The Hermit Poet

January 14, 2005

Jung’s Two Types of Writers

Filed under: Criticism,Poetry,Quotes — Neil Aitken @ 1:54 pm

Jung makes an interesting distinction between two types of writers in his essay, “The Relation of Analytical Psychology to Poetry.”

Writer #1

is wholly at one with the creative process, no matter whether he has deliberately made himself its spearhead, as it were, or whether it has made him its instrument so completely that he has lost all consciousness of this fact. In either case, the artist is so identified with his work that his intentions and his faculties are indistinguishable from the act of creation itself.

Writer #2

is not identical with the process of creation; he is aware that he is subordinate to his work or stands outside it, as though he were a second person; or as though a person other than himself had fallen within the magic circle of an alien will.

Patricia Monk sums up the differences nicely:

In the writer of the first type, then, the shaping techniques available to the conscious mind will not distory or hamper, but facilitate the transmutation of the unconscious content into verbal form because, during composition, the conscious and unconscious levels of the psyche are completly integrated. Furthermore, in the transmutation by the shaping techniques, the unconscious will lose nothing of its energy.

But the other poet, who feels the creative force as something alien, is one who for various reasons cannot acquiesce and is thus caught unawares.

Which really just means that there are poets and writers for whom creation comes as a natural flow from their unconscious resevoir which then can be channeled and shaped as it comes. These writers marry conscious craft and unconscious instinct.

And, conversely, there are other writers for whom writing requires the imposition of an external force — writing is either an excising or assimilation of an alien presence. These are the writers who frequentlhy insist that they can only write when “something hits them” or when “the spirit moves them.”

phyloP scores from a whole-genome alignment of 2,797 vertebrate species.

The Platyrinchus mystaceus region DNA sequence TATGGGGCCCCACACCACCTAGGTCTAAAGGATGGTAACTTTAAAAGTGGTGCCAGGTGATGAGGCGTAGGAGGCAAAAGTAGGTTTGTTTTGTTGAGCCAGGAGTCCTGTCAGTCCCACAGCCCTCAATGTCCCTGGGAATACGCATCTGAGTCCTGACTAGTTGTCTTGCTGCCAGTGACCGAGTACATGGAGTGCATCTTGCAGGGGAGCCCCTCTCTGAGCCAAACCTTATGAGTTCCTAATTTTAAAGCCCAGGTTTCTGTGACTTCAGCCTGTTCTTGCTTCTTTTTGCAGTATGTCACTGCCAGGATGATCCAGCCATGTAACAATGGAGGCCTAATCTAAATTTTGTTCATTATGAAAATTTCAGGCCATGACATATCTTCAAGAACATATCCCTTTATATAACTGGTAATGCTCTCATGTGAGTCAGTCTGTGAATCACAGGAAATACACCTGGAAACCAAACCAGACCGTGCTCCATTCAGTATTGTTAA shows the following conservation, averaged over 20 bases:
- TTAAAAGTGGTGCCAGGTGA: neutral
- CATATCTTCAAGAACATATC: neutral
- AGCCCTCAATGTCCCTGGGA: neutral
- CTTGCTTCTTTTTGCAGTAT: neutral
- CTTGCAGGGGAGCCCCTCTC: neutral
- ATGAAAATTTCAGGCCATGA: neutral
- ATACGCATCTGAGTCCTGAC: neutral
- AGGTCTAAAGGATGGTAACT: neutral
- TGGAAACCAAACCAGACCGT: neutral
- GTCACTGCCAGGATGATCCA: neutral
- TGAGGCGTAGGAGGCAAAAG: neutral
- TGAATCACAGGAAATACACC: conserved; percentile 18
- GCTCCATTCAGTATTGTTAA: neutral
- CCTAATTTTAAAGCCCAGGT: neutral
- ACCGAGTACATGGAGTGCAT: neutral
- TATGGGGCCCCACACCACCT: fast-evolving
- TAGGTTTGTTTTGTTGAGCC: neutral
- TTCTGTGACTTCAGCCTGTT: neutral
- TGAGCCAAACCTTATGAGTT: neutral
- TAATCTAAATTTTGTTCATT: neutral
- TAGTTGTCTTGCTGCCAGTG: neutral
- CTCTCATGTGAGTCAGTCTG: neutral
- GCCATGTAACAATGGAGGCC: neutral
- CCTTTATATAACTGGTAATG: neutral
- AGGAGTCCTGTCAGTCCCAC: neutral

The Romantic Impulse

Filed under: Criticism,Quotes — Neil Aitken @ 1:17 pm

The romantic impulse, when it is strong, is desperately dangerous to those whom it possesses. The romantic attitude toward life – if such demoniacal possession may be called an attitude – is one in which feeling always takes precedence over reason or reflection. The poet of popular fancy – the man of weak nature pursuing pretty fancies and communicating them in verse – is the caricature: the reality is what Dylan Thomas was, a man shaken and destroyed by a bardic fury.

~Robertson Davies. “The Romantic Temperament,” Saturday Night 71:7 (9 Jun 1957), 22

Man, The Smaller Infinity

Filed under: Quotes — Neil Aitken @ 1:01 pm

Man is a gateway, through which from the outer world of gods, daemons, and souls ye pass into the inner world; out of the greater into the smaller world. Small and transitory is man. Already is he behind you, and once again ye find yourselves in endless space, in the smaller or innermost infinity.

~ C.G. Jung. “Seven Sermons to the Dead.” Memories, Dreams, Reflections. ed. Aniela Jaffe, final rev. ed. (New York: Pantheon Books 1973), 389

This is a fascinating thought — that man is the portal through which the supernatural / metaphysical / mythic is passed into the world. In a literal sense, it is a translation (which mathematically implies the movement of a entity in space and time while still retaining its original orientation). Man is the microcosm. The small scale infinity.

Criticism and the Beautiful Coincidence

Filed under: Criticism,Quotes — Neil Aitken @ 12:52 pm

We must always bear in mind that, despite the most beautiful coincidence between the facts and our ideas, our explanatory principles are none the less only points of view.

~ C.G. Jung

Despite how beautifully any theory describes and/or models something, it is ultimately still one out of many points of view. Something I wish more English professors would consider when discussing critical approaches to literary texts.